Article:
“The Glen against St Gall’s - that has a nice ring to it,” says Gary McDaid, after taking the Foxhall club to their second RTÉ Raidió na Gaeltachta SFC.
But that’s exactly where Glenswilly find themselves in following their emphatic 3-19 to 2-6 win over Killybegs.
The Antrim champions, who lifted the All-Ireland club championship three years ago, are coming to Ballybofey on Sunday week.
Glenswilly were county champions two years ago when they defeated the protagonists from Donegal’s footballing fraternity - Naomh Conaill, St Eunan’s, Kilcar and St Michael’s.
But within 12 months Glenswilly’s stock had fallen with relegation from Division One of the All-County Football League.
Whatever dreams there were of championship retention fell by the wayside against Dungloe at the quarter-final stage.
McDaid spent the year captaining the club’s reserves, having stepped down from the position of manager. He then tried to defy the dictum ‘never go back.’
“There were issues that had to be addressed,”McDaid says.
“We were in a bad place. Motivation was low. We were coming from a low base.
“When we sat down together at the start of the year we said we had to get out of Division Two first of all.
“We thought we would give the championship a good rattle but we had probably fallen behind the likes of St Eunan’s, Kilcar, St Michael’s, Naomh Conaill and Four Masters. We had a lot of catching up to do.”
When McDaid looked around his panel he could see it in their whites of their eyes that there was a determination to succeed again. It was the casting vote he wanted when opting to commit.
After a competent start to life in All-County Football League Division Two, Glenswilly’s confidence began to solidify.
They were placed in arguably the most competitive of the groups for the championship and lost 0-14 to 2-7 to Kilcar at Towney in the opening fixture. But they refused to let themselves get locked out.
It was win or bust in the final two matches but it only took 16 seconds for Michael Murphy to score the first goal following approach play from Ciaran Bonner and Brian Farrelly against Bundoran.
Glenswilly won 3-13 to 0-9 and then with Neil Gallagher able to play for the last two minutes, came away from the Bridge with a narrow 0-9 to 0-7 victory over St Michaels.
“In a funny way, losing to Kilcar might’ve been the best thing that ever happened us,” McDaid adds.
“There was no second chance. We had to just go out and win from then on.”
The new-look championship contained no stipulation to stop teams who had met in the group stages from clashing again in the quarter-finals.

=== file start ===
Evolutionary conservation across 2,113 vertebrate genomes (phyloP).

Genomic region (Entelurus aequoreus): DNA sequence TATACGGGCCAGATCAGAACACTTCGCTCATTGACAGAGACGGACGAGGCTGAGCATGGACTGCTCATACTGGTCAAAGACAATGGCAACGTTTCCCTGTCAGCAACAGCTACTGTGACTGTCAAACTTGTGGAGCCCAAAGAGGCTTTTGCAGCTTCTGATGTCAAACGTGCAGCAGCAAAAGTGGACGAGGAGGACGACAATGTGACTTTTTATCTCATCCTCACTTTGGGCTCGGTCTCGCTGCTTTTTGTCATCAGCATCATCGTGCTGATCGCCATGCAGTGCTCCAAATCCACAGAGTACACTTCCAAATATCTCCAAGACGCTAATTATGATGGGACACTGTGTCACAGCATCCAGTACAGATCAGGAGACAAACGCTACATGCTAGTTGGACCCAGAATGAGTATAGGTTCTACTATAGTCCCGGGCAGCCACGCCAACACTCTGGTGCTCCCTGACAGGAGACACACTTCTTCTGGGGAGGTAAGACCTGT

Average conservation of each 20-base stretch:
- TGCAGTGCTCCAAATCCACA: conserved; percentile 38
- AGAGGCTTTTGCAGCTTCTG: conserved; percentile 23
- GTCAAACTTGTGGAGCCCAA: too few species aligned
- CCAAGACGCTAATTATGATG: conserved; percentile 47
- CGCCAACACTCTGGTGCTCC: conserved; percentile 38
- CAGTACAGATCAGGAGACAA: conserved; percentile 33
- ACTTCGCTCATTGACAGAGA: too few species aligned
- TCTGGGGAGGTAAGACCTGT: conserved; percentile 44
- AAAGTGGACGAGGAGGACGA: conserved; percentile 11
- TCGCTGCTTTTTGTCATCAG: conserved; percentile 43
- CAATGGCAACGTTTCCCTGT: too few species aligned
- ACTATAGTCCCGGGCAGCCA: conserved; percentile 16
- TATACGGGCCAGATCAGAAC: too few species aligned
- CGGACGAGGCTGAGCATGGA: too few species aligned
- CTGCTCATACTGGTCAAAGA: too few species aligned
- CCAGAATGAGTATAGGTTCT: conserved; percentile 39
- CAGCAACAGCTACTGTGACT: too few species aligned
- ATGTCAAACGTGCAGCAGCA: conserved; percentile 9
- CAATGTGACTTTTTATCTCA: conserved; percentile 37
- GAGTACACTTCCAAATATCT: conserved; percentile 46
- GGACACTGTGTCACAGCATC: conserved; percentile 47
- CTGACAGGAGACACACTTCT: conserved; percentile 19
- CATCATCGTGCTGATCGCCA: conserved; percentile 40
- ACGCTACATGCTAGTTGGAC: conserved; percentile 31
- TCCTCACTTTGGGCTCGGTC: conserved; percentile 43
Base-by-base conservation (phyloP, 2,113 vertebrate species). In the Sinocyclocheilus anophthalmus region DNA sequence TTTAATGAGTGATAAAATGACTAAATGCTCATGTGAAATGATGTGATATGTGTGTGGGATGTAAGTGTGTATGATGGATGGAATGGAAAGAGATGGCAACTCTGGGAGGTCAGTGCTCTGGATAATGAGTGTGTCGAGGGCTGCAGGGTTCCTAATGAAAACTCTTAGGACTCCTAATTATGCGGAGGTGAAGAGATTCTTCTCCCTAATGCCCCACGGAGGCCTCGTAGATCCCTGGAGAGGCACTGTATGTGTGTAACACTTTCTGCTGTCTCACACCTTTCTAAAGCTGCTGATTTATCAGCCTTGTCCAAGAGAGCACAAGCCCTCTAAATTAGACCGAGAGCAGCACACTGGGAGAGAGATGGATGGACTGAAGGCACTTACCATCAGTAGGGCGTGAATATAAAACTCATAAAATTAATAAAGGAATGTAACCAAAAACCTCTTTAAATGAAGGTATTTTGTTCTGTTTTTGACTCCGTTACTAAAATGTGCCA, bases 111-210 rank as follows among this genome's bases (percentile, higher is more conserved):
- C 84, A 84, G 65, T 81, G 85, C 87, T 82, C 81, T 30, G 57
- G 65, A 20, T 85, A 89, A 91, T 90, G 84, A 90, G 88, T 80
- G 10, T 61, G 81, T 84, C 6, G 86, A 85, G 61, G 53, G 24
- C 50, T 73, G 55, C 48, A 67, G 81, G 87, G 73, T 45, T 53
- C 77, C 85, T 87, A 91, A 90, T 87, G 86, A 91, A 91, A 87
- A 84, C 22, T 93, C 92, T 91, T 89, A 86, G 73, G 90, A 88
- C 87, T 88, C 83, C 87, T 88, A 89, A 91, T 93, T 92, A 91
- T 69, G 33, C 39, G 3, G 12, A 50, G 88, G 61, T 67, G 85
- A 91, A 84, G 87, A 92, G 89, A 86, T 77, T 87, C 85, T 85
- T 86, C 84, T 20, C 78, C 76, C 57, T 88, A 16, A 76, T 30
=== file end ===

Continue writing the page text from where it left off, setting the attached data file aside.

When Glenswilly took to the field to take on Kilcar again, there was a huge window of opportunity as reigning champions St Eunan’s had been dumped out by Malin.
Last year’s other semi-finalists - Dungloe, Four Masters and Naomh Conaill - hadn’t even made the knockout stages.
Glenswilly started with 16 men as Farrelly hadn’t made it off the field but Jimmy White’s umpire John Murrin was quick to do the maths. The men in the white jackets had kept their eyes peeled.
Glenswilly eked ahead in a contest that failed to catch fire when Kealan McFadden scored with 12 minutes left.
Kilcar kicked three wides in injury time and Glenswilly sneaked though, 0-8 to 0-7.
It wasn’t the team’s most complete performance of the campaign by any matter of means but showed the club and its players could think their way out of situations.
As a club, Glenswilly had experienced heartbreak when losing to Inniskeen in the 2005 Ulster Intermediate final and, five years later, when Anthony and Leon Thompson scored late goals to seize a spot in the championship final for Naomh Conaill.
But Glenswilly had developed a winning habit and that saw them over the line against Kilcar, just as it would against Ardara.
In the semi-final, Adrian Brennan’s team were overcome on a 1-14 to 0-16 scoreline and Glenswilly, in only their eighth year as a senior club, were in the final for a third time.
Colin Kelly scored the only goal of the game and having missed out in 2011, was the club’s driving force in the knockout stages.
But Glenswilly’s dressingroom was a quiet one that Saturday night.
Ardara had trailed by seven points with less than 20 minutes to go. The tactics board went out the window. They threw the kitchen sink at Glenswilly and very nearly smashed the dishes.